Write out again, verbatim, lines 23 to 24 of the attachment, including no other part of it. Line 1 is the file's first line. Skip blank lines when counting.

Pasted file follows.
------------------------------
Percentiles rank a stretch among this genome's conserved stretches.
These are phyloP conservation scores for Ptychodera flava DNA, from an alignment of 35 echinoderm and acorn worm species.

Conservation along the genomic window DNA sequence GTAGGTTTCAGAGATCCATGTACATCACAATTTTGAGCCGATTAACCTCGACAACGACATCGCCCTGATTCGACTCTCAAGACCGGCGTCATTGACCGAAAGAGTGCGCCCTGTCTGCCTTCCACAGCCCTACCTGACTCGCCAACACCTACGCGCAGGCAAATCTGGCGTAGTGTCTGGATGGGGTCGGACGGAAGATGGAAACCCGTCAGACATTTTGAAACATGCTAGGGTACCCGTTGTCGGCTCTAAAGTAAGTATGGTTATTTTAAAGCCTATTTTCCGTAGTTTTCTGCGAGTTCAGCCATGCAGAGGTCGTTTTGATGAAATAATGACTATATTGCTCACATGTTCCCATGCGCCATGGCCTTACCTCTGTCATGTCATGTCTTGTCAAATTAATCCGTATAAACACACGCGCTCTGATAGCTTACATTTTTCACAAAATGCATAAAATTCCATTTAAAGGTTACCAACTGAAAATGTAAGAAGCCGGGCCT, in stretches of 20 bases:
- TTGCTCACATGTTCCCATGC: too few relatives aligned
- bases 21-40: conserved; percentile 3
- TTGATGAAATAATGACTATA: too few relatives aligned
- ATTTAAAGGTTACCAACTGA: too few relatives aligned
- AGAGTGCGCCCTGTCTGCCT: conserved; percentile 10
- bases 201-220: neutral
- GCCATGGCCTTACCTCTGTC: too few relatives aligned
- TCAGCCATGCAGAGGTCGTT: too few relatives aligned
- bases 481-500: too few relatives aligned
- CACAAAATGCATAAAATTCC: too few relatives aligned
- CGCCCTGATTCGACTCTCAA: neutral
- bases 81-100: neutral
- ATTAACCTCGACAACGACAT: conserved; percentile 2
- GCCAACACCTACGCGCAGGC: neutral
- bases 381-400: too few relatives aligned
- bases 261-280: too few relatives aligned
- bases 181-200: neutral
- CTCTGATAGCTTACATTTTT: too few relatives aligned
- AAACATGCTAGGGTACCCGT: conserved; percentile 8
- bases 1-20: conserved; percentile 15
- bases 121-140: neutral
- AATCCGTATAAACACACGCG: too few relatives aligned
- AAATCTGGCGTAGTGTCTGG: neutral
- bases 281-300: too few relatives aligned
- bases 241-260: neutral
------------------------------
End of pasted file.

- bases 1-20: conserved; percentile 15
- bases 121-140: neutral